If You Smoke, Your Kids Are More Likely To Smoke Too

by Colleen Dilthey Thomas
Originally Published: 
The child of a smoker looking at the parent smoke and is likely to smoke too

I was a kid in the ’80s. Back then, everyone smoked. Whether you were at home, in a restaurant, or even in the car, there were people dragging on cigarettes everywhere that you went. We really didn’t think anything of it. Sure, they told us in school that we shouldn’t smoke, but it didn’t seem like a big deal.

As a teenager in the ’90s, I started smoking. My dad was a smoker, and although my mother hated that I did it, I was allowed to smoke in the house and basically wherever I went. But I wasn’t an anomaly; plenty of my friends’ parents smoked and they became smokers too.

The thought of that now makes me want to throw up. My dad kicked the habit, and I quit when I got pregnant. I have now been a nonsmoker longer than I was a smoker, and my kids have never seen me with a cig hanging from my lips. I am so grateful for that. Smoking totally grosses me out. It is certainly taboo now, yet millions of Americans still smoke.

According to the CDC, “In 2019, nearly 14 of every 100 U.S. adults aged 18 years or older (14.0%) currently* smoked cigarettes. This means an estimated 34.1 million adults in the United States currently smoke cigarettes” More than 16 million Americans live with a smoking-related disease.

That is a lot of smokers and a tragic amount of smoking illnesses. All that could be prevented if people just crushed those packs for good. Sadly, a new study out of the UK has found that smokers are passing the habit along to their kids.

The BBC is reporting that The Better Health Smoke Free campaign found that 4.9% of teenagers whose parents smoke have started smoking themselves. This is compared to only 1.2% of teenage smokers whose parents do not smoke. That number is bewildering. Why are we passing this on to our kids?

Yes, smokers are probably more permissive than non smokers. They see this as a habit that they have, although they most certainly know the risks; yet they see their children smoking and don’t stop them. Perhaps they are more understanding of the addictive aspect as nicotine has ahold of them as well. Or, maybe they just don’t know. It is difficult to believe that any parent, smoker or nonsmoker, would really want their kids to take up smoking.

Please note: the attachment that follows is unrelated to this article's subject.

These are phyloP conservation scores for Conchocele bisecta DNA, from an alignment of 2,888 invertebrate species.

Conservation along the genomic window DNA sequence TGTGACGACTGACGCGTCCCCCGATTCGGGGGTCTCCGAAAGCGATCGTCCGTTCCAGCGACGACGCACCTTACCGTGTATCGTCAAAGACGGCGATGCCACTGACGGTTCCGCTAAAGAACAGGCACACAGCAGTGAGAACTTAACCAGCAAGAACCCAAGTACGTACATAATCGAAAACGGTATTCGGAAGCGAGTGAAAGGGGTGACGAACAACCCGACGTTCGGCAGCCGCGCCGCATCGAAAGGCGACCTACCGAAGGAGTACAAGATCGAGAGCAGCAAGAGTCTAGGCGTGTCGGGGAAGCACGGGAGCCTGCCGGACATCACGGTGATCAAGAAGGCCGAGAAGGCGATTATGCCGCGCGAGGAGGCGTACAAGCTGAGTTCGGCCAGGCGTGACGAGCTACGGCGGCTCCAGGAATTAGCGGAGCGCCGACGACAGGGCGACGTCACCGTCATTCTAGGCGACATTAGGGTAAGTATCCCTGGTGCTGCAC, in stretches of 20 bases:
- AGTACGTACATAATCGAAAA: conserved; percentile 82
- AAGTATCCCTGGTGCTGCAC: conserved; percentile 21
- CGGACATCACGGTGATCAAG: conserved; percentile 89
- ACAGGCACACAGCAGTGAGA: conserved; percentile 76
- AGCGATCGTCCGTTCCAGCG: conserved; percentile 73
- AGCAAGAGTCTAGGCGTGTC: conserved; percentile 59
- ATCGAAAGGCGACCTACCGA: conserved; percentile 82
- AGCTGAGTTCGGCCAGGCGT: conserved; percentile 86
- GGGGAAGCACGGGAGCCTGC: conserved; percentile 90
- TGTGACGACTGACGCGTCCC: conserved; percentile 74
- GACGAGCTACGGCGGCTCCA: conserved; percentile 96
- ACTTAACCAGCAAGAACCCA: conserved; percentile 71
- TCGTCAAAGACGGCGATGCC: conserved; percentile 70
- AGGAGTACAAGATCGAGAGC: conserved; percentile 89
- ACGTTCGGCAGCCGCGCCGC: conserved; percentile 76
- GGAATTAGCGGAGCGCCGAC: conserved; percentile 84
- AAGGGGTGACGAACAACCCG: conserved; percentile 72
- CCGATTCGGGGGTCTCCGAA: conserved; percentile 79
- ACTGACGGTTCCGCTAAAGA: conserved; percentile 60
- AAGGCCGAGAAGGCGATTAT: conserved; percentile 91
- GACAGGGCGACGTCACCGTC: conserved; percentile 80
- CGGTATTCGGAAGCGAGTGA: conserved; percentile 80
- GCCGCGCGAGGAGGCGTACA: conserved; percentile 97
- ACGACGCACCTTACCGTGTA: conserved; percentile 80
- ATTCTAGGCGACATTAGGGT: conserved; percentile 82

Here are some staggering statistics from the CDC about teenage smoking in the US.

  • Of those who use tobacco, they almost always start as adolescents
  • Nine out of 10 adult smokers had their first cigarette by age 18, while 99% have tried smoking by age 26
  • There are 1,600 youth smokers trying their first cigarette every day in the US, and 200 become habitual daily smokers

In 2020, it was reported that 85% of high school students reported the use of a flavored tobacco while 74% of middle school students admitted the same

Teenage tobacco use is not limited to cigarette smoking. The recent introduction of E-cigarettes, once thought to be a safe alternative to cigarette smoking, has brought even more adolescents to daily use of nicotine products.

The CDC also reports that in 2020, 1 in every 20 middle school students reported having tried an E-cigarette, which thankfully was a decrease from 2019, but still too many. One in every 5 high school students reported the same, 19.6%, which was also down from 25.5% in 2019.

The numbers of E-cigarette users may be down, but we need those numbers to go down even further. With many states increasing the age to purchase nicotine products from 18 to 21, we are seeing things move in the right direction.

What will it take to get parents to stop smoking? We know the risks; we have seen the illness and the devastating deaths. Perhaps it will be a new year’s resolution to finally give up smoking for good.

Britain’s Health minister Maggie Throup told the BBC that she hoped this new information will give parents the impotence to stop smoking and take on a healthier lifestyle, not just for themselves, but also for the sake of future generations.

“We know many people make a quit attempt in January, and while there are so many good reasons to stop smoking for yourself, we hope that this new campaign — by highlighting the inter-generational smoking link with parents influencing their children — will be the added motivation many need to ditch the cigarettes for good this year,” she said.

Adults need to set the example. Kids are impressionable. They are also rebellious and can be quit cunning. We need to keep cigarettes and other nicotine products out of their hands. It is also always smart to speak to our kids honestly and frankly about the risks associated with smoking and that they can cause illness and ultimately death. If you have struggled with a smoking addiction, you don’t want the same for your kids.

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